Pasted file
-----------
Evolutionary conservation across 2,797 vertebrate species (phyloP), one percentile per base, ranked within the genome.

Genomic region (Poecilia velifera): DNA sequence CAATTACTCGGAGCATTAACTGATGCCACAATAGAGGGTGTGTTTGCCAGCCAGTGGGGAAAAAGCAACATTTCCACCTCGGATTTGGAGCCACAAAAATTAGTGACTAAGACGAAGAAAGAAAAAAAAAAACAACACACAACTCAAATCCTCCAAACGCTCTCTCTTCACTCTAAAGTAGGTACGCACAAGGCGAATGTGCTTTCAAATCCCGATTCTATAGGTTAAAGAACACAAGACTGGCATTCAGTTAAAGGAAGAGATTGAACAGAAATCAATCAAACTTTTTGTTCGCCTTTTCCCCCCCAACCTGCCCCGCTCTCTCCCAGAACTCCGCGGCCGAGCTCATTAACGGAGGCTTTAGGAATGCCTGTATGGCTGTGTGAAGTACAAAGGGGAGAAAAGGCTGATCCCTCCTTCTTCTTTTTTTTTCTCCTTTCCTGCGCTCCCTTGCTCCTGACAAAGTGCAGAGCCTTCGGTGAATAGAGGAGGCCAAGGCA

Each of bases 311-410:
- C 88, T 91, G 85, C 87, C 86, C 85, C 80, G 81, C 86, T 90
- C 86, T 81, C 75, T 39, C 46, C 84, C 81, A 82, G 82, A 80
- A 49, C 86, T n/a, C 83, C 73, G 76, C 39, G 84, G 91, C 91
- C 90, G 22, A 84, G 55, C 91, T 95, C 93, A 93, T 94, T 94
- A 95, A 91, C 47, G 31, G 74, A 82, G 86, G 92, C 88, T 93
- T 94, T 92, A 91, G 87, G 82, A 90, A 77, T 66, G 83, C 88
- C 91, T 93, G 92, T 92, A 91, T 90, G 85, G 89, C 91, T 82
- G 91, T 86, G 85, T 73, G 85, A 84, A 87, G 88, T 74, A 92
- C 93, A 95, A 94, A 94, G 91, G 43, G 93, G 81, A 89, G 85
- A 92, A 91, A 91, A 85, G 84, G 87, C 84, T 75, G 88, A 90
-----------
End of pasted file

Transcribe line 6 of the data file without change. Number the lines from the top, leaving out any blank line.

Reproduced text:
- A 49, C 86, T n/a, C 83, C 73, G 76, C 39, G 84, G 91, C 91